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Submission + - Remote control of a car, with no phone or network connection required

Albanach writes: Following on from this week's Wired report showing the remote control of a Jeep using a cell phone, security researchers claim to have achieved a similar result using just the car radio. Using off the shelf components to create a fake radio station, the researchers sent signals using the DAB digital radio standard used in Europe and the Asia Pacific region. After taking control of the car's entertainment system it was possible to gain control of vital car systems such as the brakes. In the wild, such an exploit could allow widespread simultaneous deployment of a hack affecting huge numbers of vehicles.

Submission + - FBI Caught Breaking the Law When Hacking Computers

An anonymous reader writes: The FBI hacks computers. Specifics are scarce, and only a trickle of news has emerged from court filings and FOIA responses. But we know it happens.

In a new law review article, a Stanford professor pulls together what's been disclosed, and then matches it against established law. The results sure aren't pretty. FBI agents deceive judges, ignore time limits, don't tell computer owners after they've been hacked, and don't get 'super-warrants' for webcam snooping. Whatever you think of law enforcement hacking, it probably shouldn't be this lawless.

Submission + - Pro GPL->

just_another_sean writes: Christopher Allan Webber, recently returned from OSCON, shares his thoughts on the GPL and why he dislikes people pitting one type of software licenses against another.

There is no reason to pit permissive and copyleft licensing against each other. Anyone doing so is doing a great disservice to user freedom. My name is Christopher Allan Webber. I fight for the users, and I'm standing up for the GPL.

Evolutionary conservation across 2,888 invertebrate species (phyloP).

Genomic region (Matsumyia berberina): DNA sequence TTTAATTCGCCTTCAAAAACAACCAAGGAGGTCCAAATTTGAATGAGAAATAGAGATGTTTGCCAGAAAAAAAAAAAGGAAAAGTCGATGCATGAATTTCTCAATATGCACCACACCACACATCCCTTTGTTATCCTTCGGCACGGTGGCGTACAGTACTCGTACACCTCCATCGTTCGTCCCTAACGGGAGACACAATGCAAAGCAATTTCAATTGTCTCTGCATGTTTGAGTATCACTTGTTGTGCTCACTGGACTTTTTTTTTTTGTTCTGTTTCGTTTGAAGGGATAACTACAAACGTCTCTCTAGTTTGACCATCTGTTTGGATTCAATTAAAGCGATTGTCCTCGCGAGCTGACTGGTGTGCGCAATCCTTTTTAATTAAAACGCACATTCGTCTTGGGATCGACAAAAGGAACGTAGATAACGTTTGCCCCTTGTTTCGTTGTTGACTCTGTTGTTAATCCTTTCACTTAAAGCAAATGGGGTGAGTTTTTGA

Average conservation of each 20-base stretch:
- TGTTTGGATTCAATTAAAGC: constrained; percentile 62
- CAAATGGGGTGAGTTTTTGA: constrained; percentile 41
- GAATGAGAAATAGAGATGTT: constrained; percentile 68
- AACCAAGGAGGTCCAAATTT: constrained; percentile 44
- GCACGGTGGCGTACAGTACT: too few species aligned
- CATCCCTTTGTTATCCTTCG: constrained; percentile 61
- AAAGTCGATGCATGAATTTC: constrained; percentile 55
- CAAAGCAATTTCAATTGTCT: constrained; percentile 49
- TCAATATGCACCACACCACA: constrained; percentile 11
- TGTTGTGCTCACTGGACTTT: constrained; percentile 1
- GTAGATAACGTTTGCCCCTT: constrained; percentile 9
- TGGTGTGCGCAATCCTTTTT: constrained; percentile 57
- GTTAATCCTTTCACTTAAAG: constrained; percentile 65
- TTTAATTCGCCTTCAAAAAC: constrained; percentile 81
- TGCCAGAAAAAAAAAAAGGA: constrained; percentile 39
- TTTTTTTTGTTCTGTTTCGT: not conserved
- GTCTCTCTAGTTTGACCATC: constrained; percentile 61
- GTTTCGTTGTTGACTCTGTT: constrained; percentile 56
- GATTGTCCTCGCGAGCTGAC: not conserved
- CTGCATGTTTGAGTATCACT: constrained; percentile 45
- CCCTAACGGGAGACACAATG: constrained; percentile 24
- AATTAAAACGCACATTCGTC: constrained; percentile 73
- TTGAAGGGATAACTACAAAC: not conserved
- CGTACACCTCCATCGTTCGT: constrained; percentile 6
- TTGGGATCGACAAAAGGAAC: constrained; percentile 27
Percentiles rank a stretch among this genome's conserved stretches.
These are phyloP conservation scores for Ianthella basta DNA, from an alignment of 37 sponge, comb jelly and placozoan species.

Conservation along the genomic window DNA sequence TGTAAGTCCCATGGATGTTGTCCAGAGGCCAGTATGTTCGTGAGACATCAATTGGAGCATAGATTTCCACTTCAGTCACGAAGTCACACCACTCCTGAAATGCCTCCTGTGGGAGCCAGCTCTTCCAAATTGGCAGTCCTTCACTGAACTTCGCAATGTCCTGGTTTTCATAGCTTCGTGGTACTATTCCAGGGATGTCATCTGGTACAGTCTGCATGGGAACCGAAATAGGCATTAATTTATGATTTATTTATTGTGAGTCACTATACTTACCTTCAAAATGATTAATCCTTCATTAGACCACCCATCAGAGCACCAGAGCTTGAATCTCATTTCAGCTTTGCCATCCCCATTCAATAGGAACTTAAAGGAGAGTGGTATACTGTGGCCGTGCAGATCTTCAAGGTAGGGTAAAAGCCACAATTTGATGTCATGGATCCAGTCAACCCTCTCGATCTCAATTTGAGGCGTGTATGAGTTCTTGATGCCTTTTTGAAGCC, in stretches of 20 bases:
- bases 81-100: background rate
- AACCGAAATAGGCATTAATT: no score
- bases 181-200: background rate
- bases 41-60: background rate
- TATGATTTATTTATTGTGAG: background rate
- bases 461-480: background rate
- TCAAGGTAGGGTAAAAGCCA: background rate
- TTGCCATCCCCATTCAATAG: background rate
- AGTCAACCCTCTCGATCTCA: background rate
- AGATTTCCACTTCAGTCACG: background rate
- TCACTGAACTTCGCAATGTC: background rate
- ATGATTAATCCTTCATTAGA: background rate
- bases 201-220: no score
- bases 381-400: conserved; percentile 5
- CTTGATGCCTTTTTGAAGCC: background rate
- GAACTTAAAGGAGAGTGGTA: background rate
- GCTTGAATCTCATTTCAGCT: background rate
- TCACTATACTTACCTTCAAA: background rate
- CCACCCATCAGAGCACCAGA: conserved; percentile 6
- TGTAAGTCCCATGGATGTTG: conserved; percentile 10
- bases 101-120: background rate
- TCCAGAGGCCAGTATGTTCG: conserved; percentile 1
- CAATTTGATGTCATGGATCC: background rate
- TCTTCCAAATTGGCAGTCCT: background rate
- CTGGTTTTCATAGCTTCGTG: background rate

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Submission + - As Nations Hack Each Other, Protecting Personal Information Must Become Priority->

An anonymous reader writes: Foreign hackers are now in possession of security clearance documents that contain deeply personal secrets, and there is no way of reversing that. These individuals are caught in what Maj. Gen. Charles J. Dunlap has labeled the “hyper-personalization of war.” While there is nothing new about espionage or hacking, the size and depth of these attacks make them extremely serious. The ubiquity of technology and poor security have caused both crime and surveillance to skyrocket in frequency and specificity; those same factors are now also allowing intelligence agencies to infiltrate each others’ systems and societies. Nations are seeing identity databases as important targets for both offense and defense.
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Submission + - In Wisconsin, Scott Walker's state, Dems seek outsourcing penalities->

dcblogs writes: Wisconsin Gov. Scott Walker, one of the polling leaders in the race for the Republican presidential nomination, is still a cipher on offshore outsourcing and the H-1B issue. But Wisconsin lawmakers have introduced anti-outsourcing legislation that could shed light on Walker's views, if the bill makes it to his desk. The legislation cuts state benefits to any company that sends jobs out of state or offshore. Walker has used the offshore outsourcing of jobs as a political weapon. In the 2014 gubernatorial campaign, a nursery rhyme video ad posted to YouTube by Walker supporters accused his Democratic opponent, Mary Burke, a former executive at bicycle maker Trek and the daughter of its founder, of profiting by offshoring some work to China.
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Submission + - Critical vulnerability in all windows versions allowing remote code execution->

QuantumReality writes: A remote code execution vulnerability exists in Microsoft Windows when the Windows Adobe Type Manager Library improperly handles specially crafted OpenType fonts. An attacker who successfully exploited this vulnerability could take complete control of the affected system. An attacker could then install programs; view, change, or delete data; or create new accounts with full user rights.
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Submission + - How a young child fought off the AIDS virus->

sciencehabit writes: In 1996, a baby infected with HIV at birth was started on anti-AIDS drugs. But at age 6, against the advice of doctors, her family stopped treatment. Twelve years later, the young French woman is still healthy, with no detectable virus in her blood. Her unusual case, reported today at an international AIDS conference in Vancouver, Canada, may hold clues that might help other HIV-infected people control their infections without antiretroviral drugs and offer insights to AIDS vaccine developers.